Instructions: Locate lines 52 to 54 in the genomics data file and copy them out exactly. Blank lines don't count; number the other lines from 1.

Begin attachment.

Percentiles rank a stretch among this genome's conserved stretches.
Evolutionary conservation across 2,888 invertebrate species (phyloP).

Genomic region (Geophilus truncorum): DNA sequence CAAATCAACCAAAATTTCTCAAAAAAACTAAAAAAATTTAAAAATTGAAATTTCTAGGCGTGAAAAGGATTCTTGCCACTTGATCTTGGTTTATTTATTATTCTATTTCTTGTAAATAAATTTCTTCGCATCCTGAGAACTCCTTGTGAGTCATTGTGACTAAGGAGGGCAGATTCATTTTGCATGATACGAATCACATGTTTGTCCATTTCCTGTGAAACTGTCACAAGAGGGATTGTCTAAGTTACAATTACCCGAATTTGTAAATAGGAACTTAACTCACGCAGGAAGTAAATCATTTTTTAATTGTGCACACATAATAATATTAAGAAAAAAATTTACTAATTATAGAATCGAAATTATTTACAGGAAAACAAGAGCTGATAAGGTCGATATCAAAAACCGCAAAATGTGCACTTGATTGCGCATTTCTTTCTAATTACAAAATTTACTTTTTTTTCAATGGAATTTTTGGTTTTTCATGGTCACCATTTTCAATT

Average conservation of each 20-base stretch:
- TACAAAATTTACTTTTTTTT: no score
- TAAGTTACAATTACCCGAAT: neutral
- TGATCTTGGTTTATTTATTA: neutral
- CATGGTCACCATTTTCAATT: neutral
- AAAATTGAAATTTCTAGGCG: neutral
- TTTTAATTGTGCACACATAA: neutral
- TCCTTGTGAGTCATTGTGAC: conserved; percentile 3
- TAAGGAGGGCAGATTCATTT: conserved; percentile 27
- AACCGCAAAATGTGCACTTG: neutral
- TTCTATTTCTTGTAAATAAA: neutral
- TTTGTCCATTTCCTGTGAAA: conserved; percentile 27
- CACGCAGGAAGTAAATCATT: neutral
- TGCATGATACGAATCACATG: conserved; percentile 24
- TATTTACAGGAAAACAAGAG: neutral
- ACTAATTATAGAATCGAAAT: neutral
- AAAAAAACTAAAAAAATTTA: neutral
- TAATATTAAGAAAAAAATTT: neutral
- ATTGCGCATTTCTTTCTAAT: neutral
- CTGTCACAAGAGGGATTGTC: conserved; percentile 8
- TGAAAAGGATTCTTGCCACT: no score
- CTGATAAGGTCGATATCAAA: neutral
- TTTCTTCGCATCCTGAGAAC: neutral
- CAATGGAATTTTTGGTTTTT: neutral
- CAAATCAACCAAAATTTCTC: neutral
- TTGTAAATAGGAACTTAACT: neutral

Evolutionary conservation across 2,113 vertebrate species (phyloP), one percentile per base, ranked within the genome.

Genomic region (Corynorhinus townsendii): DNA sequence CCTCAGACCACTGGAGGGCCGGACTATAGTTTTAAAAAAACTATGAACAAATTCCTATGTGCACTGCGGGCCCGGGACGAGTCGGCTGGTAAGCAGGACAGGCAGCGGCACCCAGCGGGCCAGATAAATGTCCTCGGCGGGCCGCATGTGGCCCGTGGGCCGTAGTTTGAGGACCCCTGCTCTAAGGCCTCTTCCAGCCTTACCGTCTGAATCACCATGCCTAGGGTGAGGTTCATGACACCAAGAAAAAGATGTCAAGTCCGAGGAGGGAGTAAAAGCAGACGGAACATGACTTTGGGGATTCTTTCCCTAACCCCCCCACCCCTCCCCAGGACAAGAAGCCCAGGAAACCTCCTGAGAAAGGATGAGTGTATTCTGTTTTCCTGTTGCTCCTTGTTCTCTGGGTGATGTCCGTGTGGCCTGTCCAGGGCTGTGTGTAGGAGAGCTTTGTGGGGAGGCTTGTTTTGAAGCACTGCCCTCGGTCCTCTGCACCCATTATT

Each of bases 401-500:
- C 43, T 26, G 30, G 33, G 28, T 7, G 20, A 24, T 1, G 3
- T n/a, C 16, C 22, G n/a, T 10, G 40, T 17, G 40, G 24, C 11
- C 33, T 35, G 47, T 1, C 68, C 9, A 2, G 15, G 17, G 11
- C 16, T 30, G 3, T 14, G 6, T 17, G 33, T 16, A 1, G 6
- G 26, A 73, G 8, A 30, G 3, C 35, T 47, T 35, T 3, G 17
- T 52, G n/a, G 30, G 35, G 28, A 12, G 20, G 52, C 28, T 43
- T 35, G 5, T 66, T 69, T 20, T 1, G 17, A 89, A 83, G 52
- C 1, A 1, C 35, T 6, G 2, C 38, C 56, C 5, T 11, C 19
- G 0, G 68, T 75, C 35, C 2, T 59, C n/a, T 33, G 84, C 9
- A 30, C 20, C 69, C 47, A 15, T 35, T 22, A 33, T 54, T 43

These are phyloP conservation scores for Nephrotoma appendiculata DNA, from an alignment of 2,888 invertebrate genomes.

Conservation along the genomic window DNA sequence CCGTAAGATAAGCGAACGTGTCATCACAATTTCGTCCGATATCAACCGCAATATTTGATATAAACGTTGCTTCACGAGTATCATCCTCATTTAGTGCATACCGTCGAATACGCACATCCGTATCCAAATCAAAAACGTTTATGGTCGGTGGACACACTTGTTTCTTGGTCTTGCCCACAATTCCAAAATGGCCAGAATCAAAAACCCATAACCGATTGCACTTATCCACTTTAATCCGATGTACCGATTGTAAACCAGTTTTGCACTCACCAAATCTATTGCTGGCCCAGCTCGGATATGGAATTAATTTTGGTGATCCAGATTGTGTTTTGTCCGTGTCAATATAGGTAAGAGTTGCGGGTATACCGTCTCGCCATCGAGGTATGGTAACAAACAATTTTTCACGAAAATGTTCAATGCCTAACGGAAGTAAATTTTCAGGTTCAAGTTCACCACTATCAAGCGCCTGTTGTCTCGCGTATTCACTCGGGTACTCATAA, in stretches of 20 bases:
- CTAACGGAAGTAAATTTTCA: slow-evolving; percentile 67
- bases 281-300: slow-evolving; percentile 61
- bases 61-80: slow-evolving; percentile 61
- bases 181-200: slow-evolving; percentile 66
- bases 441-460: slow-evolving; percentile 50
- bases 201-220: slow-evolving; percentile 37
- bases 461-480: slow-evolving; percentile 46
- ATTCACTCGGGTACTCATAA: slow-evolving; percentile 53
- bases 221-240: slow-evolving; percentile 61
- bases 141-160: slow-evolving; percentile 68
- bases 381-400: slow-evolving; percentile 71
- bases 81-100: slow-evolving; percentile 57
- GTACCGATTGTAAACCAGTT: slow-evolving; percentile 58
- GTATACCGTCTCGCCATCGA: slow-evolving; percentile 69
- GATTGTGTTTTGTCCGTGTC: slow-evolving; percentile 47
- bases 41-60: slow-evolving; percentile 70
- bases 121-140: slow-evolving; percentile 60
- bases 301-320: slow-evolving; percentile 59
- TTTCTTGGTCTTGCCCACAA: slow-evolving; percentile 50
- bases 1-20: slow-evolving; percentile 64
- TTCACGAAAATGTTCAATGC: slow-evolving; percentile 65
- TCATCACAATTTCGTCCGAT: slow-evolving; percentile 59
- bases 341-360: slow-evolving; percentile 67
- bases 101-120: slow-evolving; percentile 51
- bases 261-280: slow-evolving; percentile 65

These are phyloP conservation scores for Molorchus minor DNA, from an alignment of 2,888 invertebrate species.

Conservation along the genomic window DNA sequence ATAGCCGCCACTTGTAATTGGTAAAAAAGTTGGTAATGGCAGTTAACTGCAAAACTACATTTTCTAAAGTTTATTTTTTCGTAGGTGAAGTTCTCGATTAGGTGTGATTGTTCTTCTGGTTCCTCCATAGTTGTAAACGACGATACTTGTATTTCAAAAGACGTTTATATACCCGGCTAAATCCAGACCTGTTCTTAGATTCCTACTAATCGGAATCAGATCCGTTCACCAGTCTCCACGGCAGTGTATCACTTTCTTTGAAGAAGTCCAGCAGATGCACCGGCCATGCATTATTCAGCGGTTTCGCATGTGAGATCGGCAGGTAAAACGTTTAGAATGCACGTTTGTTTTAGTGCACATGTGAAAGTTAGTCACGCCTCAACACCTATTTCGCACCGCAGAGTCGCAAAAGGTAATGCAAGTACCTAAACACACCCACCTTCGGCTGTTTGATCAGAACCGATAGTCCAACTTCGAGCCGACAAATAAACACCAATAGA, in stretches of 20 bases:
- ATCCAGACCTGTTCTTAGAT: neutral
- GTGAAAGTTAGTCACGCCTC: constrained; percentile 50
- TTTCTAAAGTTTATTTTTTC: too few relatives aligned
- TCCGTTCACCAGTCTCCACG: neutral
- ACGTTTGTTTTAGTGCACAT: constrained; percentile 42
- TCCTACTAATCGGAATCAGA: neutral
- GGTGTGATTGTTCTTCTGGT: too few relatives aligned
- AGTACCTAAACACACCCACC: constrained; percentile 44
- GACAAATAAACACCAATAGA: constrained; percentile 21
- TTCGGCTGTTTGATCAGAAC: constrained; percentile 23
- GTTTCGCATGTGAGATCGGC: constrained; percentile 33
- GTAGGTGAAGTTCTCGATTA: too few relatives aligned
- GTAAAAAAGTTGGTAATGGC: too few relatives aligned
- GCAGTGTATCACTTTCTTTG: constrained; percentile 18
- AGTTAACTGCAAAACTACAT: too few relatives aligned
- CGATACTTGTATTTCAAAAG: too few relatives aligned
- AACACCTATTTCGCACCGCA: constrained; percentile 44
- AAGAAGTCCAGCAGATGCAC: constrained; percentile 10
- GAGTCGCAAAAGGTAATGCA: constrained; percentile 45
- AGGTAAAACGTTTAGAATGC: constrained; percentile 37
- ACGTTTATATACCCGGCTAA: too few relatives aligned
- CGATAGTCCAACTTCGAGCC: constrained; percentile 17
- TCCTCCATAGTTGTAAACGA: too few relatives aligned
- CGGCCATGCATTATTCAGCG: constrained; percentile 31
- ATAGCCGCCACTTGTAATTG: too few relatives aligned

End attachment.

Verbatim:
- ATTCACTCGGGTACTCATAA: slow-evolving; percentile 53
- bases 221-240: slow-evolving; percentile 61
- bases 141-160: slow-evolving; percentile 68